8. And continuing the meditation of the first chapter of the gospel of St. John, we read the following verses: " The Word was the true light that enlightens all me; and he was coming into the world… and the world did not know him”(Jn 1,10). The world refuses the light that comes from God; the light coming from God is prevented to penetrate the councils of war, and the councils of those who plan for the globe, of those who take the liberty to oppress peoples for the only reason that they are poor, on the profit of other peoples, for the only reason that they are strong. The mystery of God and God's light say: it is not permitted to oppress peoples because they are weak and poor, and it is not permitted that other peoples exercise the injustice because they are strong. Because it is a sin. And it is in this sin that is born and grows terrorism, because of the sin of the strong. And its disappearance and the tranquility of all the humanity are also in the hands of the strong, but they humble themselves and accept the light of God's wisdom and exercise the justice.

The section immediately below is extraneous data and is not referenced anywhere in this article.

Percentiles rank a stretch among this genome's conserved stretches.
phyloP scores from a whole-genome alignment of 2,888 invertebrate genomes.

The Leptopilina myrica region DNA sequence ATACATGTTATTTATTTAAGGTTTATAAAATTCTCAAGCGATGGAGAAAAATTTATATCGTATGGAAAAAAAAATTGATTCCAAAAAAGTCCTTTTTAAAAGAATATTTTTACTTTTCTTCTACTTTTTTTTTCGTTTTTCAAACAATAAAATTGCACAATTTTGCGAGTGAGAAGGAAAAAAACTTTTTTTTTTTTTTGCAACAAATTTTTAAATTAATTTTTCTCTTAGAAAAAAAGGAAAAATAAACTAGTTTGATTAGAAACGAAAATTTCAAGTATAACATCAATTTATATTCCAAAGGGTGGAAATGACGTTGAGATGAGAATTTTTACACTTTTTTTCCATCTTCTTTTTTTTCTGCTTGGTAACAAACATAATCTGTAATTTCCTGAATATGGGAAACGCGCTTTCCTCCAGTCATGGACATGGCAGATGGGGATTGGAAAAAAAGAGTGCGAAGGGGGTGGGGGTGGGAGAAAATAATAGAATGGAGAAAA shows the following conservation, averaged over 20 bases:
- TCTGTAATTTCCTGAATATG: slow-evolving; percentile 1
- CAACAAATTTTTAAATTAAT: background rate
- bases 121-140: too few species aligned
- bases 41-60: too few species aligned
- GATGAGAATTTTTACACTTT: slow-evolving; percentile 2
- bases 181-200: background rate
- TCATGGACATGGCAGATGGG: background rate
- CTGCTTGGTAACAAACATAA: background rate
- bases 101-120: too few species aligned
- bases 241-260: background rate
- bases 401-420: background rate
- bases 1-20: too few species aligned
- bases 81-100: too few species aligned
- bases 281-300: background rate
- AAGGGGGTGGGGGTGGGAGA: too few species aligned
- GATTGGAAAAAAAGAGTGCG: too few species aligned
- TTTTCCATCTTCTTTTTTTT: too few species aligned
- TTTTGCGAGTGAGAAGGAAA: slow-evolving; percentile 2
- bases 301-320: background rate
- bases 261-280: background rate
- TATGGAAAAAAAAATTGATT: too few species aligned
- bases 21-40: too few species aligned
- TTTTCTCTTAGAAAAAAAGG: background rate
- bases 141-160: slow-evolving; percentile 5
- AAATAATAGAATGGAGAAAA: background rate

9. Brothers and sisters, from Bethlehem we pray with you where you are in this holy night. We pray for our president Arafat, present among us. We pray for the prisoners and we put before God their sufferings. We pray for the justice and the peace in the hearts of the Israelis and the Palestinians. We pray for the governors of this world so that God guides them, in order to become capable to hear the screaming of all oppressed. We pray so that God fill our hearts of his love and his peace. Amen.
+ Michel Sabbah
Latin Patriarch of Jerusalem